Also, below is a chart summarizing all independent expenditures in the NY-23 race from Sept. 23rd (the first time outside groups spent money here) through Oct. 31st:
Club for Growth
Susan B. Anthony List
National Republican Trust
National Organization for Marriage
Campaign for Working Families
Gun Owners of America
Family Research Council
As noted above, the NYSUT (the union behind VOTE/COPE) just switched over to Owens from Scozzafava.
It really seems like Dede Scozzafava can't catch a break, huh? First, it looks like Lindsay Beyerstein caught Scozzafava talking out of both sides of her mouth about the card-check provision of the Employee Free Choice Act. Dave Weigel sums up:
In September, Scozzafava's campaign claimed she opposed the "card check" provision of the Employee Free Choice Act. But at the same time, she told the AFL-CIO, in a candidate questionnaire, that she supported EFCA's provision that "would require employers to honor their workers' decision to join a union after a majority of them signed a union authorization card or petition."
In an attempt to nail down exactly where the Janus-faced Scozzafava stands on the issue, Weekly Standard reporter John McCormack got a bit more than he bargained for. McCormack did succeed in finding out Scozzafava's views on card check (she says she supports it - at least, today), but the candidate was remarkably unwilling to answer any other questions. McCormack's persistence didn't exactly pay off:
I spotted Scozzafava later as she was walking to the parking lot, and asked her: "Assemblywoman, do you believe that the health-care bill should exclude coverage for abortion?" She didn't reply. I asked her twice more. Silence.
After she got into her car, I went to my car and fired up my laptop to report the evening's events.
Minutes later a police car drove into the parking lot with its lights flashing. Officer Grolman informed me that she was called because "there was a little bit of an uncomfortable situation" and then took down my name, date of birth, and address.
"Maybe we do things a little differently here, but you know, persistence in that area, you scared the candidate a little bit," Officer Grolman told me.
"[Scozzafava] got startled, that's all," Officer Grolman added. "It's not like you're in any trouble."
Calling the cops on a reporter doesn't seem like a winning move to begin with; getting into an intramural battle with a conservative publication seems even more foolhardy. Nonetheless, a Scozzafava flack emailed Politico to claim that McCormack "repeatedly screamed questions" at the candidate. Other attendees said that McCormack was "quiet" during the event, so who knows. A spokesman for Conservative Doug Hoffman's campaign opined:
If any police investigation needs to take place, it should be of Dede Scozzafava, for impersonating a Republican.
Meanwhile, the Scozzafava camp decided to continue its fued with the Weekly Standard, releasing an email exchange between McCormack and another Republican spokesman to TPM about whether Scozzafava would vote for John Boehner as speaker should she win election. (The Scozzafava guy just comes off as squirrely.) The attacks on McCormack prompted Weekly Standard honcho Bill Kristol to weigh in, branding the Scozzafava campaign "desperate."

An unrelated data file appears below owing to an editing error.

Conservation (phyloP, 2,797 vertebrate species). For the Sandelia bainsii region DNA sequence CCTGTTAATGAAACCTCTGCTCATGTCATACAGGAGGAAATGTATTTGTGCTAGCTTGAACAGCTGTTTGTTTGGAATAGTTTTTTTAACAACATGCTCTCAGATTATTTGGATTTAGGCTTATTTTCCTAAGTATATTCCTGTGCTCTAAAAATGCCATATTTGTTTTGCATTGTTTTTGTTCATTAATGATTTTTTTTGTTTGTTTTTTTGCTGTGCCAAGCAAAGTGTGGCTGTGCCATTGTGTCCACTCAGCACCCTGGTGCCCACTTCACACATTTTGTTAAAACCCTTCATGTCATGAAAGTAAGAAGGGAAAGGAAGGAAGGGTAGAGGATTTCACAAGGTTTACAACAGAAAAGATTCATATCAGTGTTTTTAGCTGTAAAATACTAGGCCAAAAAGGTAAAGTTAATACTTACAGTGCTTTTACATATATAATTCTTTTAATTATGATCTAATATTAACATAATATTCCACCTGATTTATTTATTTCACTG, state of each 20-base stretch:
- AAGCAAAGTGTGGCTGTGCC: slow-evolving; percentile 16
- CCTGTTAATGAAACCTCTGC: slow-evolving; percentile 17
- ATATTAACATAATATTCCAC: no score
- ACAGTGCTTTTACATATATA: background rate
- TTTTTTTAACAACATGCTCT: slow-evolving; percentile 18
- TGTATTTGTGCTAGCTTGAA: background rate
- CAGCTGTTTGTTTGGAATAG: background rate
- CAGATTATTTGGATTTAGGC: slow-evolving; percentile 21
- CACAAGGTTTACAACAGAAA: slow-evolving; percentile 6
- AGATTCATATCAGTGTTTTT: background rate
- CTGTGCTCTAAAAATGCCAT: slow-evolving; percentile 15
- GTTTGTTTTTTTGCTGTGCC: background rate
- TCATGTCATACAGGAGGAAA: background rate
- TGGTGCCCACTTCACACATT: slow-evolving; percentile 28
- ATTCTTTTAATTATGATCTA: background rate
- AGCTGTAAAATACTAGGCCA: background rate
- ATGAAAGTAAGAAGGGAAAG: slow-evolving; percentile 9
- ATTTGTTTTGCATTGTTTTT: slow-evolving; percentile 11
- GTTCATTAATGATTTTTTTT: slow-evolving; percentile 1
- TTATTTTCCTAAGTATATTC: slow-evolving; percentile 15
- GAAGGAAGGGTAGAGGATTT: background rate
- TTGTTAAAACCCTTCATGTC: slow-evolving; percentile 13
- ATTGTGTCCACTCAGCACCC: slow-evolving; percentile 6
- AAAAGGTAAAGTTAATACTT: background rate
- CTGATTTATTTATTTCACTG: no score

But really, this is all a minor nuisance (albeit one a struggling Republican campaign can ill afford). The real news for Dede is worse - much worse. The Club for Growth just announced a brand-new $300K moneybomb on ads attacking Scozzafava for (what else) being a "liberal." At the same time, the SEIU just dropped $82K on mailers for Dem Bill Owens, and the D-Trip threw down $132 grand on media buys. This brings the DCCC's total spending to $520K.
Meanwhile, former GOP Majority Leader Dick Armey will campaign for Hoffman, while Susan Collins and Florida Rep. Ginny Brown-Waite (srsly?) will stump for Scozzafava. Owens is probably feeling a bit more stoked than the competition about the help he's getting - tonight President Obama held a fundraiser for him in New York City.
And finally, all three candidates agreed to a one-hour debate on Oct. 29th, though it won't be broadcast until Nov. 1st.
It looks like the independent expenditure war in New York's 23rd District is heating up in a big way. The Club For Growth reported a $275,000 media buy attacking Democrat Bill Owens and Republican Dede Scozzafava earlier this evening with the FEC, on top of a $15K direct mail piece in support of Conservative candidate Doug Hoffman.
The party committees are also in the thick of it, too: the NRCC upped their ad buy against Owens by $35K, raising their total tab for the open seat race to just north of $150,000. The DCCC dropped another $65K on media buys earlier this week, too, bringing their total amount spent on Owens to $127K. I'd expect those buys to snowball in the coming days, as the committees try to neutralize the Club For Growth's investment.
A roundup of all the independent expenditures filed by the DCCC and the NRCC from October 27th through November 2nd -- essentially the last real week of expenditures:
As you can see, the DCCC outspent the NRCC by a greater than 2-to-1 margin int he final week of the campaign, and by a greater than 3-to-1 margin over the entire campaign. Would I have preferred to see some of this money spread out more? Of course. But it'll only take us a few more hours to pinpoint the races that got away from us.